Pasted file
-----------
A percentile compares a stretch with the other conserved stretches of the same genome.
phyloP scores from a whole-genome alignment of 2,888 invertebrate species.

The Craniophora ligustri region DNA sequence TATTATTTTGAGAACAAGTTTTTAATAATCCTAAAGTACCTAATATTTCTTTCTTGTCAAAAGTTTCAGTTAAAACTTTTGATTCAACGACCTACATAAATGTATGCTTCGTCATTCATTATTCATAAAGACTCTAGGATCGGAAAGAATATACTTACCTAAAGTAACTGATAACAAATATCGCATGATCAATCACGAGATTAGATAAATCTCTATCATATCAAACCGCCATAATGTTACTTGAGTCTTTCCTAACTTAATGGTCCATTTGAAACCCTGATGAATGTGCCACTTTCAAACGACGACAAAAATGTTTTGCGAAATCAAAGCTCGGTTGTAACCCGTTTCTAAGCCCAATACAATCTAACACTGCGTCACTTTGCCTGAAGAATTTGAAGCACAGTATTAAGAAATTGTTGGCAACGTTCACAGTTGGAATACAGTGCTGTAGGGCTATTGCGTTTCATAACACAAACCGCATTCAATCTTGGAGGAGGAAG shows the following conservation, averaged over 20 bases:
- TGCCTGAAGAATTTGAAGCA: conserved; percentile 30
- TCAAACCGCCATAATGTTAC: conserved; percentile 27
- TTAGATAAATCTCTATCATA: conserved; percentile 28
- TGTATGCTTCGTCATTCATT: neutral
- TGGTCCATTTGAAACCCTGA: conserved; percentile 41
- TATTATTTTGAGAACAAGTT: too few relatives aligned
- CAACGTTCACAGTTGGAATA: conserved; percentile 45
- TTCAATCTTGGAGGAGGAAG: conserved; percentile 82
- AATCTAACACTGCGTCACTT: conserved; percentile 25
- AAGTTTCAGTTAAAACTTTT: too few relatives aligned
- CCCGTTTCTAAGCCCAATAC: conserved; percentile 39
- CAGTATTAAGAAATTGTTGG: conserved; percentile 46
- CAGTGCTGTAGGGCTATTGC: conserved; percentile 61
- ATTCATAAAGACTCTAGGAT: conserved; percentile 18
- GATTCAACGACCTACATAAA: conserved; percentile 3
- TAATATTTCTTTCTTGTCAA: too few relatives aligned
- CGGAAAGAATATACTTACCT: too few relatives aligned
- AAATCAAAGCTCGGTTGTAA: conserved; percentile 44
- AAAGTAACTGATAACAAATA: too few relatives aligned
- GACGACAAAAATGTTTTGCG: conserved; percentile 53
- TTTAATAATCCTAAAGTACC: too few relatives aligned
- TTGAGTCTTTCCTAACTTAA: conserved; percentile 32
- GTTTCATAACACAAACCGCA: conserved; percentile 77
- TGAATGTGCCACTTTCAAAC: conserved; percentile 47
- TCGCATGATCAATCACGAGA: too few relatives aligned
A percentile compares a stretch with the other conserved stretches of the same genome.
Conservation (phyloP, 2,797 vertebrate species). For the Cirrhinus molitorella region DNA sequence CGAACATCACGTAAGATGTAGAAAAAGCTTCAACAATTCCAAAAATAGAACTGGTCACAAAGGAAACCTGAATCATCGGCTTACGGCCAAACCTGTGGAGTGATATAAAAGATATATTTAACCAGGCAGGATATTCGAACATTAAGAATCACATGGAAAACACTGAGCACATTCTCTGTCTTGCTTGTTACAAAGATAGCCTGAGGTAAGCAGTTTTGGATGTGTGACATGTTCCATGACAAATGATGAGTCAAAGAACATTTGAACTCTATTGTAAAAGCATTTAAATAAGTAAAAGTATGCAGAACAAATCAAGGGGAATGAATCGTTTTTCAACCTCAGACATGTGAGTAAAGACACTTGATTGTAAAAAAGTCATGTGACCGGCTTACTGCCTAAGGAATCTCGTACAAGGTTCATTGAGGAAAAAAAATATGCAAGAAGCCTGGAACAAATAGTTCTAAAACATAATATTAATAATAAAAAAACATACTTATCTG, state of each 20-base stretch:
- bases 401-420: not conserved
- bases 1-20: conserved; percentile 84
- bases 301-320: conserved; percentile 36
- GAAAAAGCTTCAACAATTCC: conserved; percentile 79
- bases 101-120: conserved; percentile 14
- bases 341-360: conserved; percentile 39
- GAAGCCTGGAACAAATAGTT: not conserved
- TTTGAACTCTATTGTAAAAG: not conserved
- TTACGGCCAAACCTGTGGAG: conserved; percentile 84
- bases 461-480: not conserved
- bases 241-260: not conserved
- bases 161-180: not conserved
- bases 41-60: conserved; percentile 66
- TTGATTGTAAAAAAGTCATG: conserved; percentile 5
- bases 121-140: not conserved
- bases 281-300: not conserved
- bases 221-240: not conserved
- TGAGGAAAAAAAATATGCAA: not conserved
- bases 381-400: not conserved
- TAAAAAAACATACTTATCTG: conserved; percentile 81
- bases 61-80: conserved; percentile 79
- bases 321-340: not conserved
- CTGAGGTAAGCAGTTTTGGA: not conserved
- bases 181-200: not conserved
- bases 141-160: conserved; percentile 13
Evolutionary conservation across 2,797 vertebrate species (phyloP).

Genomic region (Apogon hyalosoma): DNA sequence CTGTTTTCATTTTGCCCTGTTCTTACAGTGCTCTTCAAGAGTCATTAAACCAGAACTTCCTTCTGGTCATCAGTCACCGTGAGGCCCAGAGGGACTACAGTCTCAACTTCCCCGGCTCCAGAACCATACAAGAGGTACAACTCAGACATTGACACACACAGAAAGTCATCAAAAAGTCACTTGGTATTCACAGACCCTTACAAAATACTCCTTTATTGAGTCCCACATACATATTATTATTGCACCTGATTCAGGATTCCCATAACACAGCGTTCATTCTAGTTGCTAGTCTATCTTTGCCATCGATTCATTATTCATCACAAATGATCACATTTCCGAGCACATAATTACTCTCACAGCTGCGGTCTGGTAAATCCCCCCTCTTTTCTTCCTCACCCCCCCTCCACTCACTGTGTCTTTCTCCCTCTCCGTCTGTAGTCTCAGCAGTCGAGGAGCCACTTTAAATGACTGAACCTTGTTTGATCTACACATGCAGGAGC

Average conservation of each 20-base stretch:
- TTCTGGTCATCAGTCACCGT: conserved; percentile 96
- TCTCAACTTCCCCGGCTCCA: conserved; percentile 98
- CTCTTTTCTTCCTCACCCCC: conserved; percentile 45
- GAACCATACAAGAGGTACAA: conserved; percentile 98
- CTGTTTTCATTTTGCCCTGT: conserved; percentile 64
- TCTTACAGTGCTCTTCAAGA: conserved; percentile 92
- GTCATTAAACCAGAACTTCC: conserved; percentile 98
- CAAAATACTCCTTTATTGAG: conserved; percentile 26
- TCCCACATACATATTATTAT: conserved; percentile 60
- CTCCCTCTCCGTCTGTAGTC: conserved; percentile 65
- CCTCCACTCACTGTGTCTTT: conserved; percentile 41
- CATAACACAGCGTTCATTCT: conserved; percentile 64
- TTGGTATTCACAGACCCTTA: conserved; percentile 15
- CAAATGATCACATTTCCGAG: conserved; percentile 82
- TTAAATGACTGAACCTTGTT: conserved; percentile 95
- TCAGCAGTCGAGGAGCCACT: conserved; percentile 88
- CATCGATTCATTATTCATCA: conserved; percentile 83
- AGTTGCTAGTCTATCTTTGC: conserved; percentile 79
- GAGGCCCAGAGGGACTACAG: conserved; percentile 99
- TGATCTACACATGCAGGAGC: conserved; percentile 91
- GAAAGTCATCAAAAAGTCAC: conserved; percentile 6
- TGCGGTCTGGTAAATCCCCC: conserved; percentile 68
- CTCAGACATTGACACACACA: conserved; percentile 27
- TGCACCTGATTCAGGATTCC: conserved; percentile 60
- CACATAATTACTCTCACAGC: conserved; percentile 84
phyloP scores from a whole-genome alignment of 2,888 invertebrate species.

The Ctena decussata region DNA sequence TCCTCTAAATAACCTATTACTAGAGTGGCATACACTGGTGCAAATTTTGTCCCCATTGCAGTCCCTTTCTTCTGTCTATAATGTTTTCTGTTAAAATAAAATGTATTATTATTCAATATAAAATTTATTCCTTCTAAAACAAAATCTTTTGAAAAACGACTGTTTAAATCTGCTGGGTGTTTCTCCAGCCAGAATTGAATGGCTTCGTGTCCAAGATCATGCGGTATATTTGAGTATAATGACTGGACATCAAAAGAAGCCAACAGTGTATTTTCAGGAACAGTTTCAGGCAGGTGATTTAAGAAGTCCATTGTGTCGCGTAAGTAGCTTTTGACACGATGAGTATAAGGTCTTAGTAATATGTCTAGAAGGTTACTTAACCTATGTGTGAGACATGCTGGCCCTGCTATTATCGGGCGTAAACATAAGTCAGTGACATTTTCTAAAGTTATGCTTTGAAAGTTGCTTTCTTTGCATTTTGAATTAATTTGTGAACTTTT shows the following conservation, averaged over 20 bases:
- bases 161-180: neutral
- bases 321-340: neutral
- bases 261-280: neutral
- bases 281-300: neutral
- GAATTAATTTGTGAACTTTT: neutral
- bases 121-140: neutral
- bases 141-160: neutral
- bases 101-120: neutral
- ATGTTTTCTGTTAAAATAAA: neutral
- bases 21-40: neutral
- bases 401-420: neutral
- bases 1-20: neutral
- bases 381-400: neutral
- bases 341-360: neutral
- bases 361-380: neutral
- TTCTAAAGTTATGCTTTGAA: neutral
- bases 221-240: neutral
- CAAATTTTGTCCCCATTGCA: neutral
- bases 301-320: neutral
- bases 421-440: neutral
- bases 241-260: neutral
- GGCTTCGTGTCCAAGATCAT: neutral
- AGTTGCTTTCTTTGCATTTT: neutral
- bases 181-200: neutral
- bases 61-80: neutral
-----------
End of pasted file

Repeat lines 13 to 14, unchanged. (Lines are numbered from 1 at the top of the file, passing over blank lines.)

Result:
- AAGTTTCAGTTAAAACTTTT: too few relatives aligned
- CCCGTTTCTAAGCCCAATAC: conserved; percentile 39